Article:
Praise from Country Life!

 In 100 years' time, people will still want these homes - they'll look at the others, if still there, and wonder how any council gave it planning permission and how any company had the gall to demand it!

The housing crisis is no excuse for the crass ugliness that some councils are allowing to be built in the countryside. Beautiful scenery is being disfigured by repetitive, unimaginative designs. Take as an example of these reach-me-down houses a development in the ancient Suffolk market town of Framlingham. Crowned by its Norman castle and great medieval church, this is a seriously beautiful place, yet the development is neither generous nor uplifting; it's a series of standardised houses that does nothing to enhance the place.

Persimmon's marketing spiel waxes lyrical about the beauty of this Anglo-Saxon settlement with more than 70 listed buildings, but, instead of being inspired by its neighbours, the company has constructed houses that could have been built anywhere. The names give it away; The Corfe, The Souter, The Chedworth, The Lumley, none of which have anything to do with Suffolk. A four-bedroom house, priced at £337,995 is a far cry from elegant.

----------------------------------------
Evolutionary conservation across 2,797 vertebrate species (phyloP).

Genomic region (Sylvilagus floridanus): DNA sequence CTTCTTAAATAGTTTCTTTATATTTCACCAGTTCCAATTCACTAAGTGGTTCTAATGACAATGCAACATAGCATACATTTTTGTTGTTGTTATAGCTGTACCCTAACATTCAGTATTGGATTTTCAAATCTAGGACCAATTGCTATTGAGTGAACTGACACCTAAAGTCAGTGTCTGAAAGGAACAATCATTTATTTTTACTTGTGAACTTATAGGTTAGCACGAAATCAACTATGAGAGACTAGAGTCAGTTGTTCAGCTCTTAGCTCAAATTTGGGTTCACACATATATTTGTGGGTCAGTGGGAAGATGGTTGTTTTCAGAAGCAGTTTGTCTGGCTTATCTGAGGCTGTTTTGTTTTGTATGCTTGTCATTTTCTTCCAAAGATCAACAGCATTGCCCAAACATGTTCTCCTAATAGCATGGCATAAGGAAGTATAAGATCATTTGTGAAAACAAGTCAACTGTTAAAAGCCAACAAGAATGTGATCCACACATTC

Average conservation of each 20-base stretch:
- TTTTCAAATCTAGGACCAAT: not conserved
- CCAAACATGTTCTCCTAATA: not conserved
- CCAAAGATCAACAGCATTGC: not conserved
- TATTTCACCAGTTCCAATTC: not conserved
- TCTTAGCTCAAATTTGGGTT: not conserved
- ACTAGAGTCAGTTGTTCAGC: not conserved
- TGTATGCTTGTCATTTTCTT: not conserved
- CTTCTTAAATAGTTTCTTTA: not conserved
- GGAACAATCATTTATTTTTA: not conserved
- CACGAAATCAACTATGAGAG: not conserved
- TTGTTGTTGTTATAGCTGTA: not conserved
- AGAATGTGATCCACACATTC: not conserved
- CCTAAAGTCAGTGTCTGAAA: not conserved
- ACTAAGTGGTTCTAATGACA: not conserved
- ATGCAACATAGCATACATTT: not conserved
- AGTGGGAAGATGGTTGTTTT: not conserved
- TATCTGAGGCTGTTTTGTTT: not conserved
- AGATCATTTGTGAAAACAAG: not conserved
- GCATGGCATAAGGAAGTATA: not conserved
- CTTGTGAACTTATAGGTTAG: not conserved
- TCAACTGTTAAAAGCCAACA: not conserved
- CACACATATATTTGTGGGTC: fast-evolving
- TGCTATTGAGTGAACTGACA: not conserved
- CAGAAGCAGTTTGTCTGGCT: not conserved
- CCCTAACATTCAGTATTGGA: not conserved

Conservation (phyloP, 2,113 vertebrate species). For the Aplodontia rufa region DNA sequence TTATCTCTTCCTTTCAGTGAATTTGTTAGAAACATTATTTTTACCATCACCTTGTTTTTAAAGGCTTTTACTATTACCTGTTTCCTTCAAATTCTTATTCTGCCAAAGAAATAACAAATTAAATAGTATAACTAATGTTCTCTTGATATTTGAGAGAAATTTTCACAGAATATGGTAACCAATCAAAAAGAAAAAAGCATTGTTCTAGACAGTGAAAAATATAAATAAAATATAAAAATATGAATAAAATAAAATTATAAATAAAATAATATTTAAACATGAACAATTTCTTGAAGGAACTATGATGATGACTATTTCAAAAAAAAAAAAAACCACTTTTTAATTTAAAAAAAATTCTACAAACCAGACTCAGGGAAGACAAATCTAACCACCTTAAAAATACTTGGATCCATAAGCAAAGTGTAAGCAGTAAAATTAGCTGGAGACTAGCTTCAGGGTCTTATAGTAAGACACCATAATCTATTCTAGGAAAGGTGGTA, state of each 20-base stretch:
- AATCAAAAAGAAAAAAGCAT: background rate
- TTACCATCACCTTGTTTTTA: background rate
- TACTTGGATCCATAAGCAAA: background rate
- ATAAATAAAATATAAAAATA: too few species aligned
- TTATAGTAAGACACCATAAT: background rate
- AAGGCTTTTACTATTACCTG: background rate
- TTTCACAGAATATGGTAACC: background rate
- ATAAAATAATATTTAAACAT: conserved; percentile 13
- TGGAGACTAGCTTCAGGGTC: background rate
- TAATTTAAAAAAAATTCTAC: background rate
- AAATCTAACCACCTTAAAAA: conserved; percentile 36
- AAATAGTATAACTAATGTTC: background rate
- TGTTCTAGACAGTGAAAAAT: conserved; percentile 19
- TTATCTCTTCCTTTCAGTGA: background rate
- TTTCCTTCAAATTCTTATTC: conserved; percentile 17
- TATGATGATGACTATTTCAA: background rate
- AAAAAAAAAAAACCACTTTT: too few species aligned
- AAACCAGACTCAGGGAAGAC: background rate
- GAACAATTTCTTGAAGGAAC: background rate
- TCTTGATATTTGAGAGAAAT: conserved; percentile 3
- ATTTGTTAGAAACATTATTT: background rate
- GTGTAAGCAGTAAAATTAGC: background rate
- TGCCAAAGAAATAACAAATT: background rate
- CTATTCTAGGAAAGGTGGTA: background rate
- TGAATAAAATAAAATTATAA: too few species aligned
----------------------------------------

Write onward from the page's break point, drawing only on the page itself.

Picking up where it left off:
Big corporations build homes in beautiful places in order to benefit from that beauty, but, so often, they don't consider they have a duty to add to that beauty or to pay proper dues for the loveliness that helps sell their products. It doesn't need to be like that. At the other end of Framlingham, there's a development of an entirely different kind. It's not by a giant business that builds 18,000 houses a year, but by East Anglian-based Hopkins Homes, which creates around 1,000.

The site already looks as if it's part of the town; its designs are genuinely thoughtful and reflect local architectural styles. This is a company that wants to be thought of as a contributor to the towns and villages in which it builds, which is why there's an atmosphere about it's houses and flats. They are already 'of the place' and there's a quality that the nascent sense of community already provides.

In 100 years' time, people will still want these homes. They'll look at the Persimmon estate - if it's still there, and wonder how any council gave it planning permission and how any developer had the gall to demand it.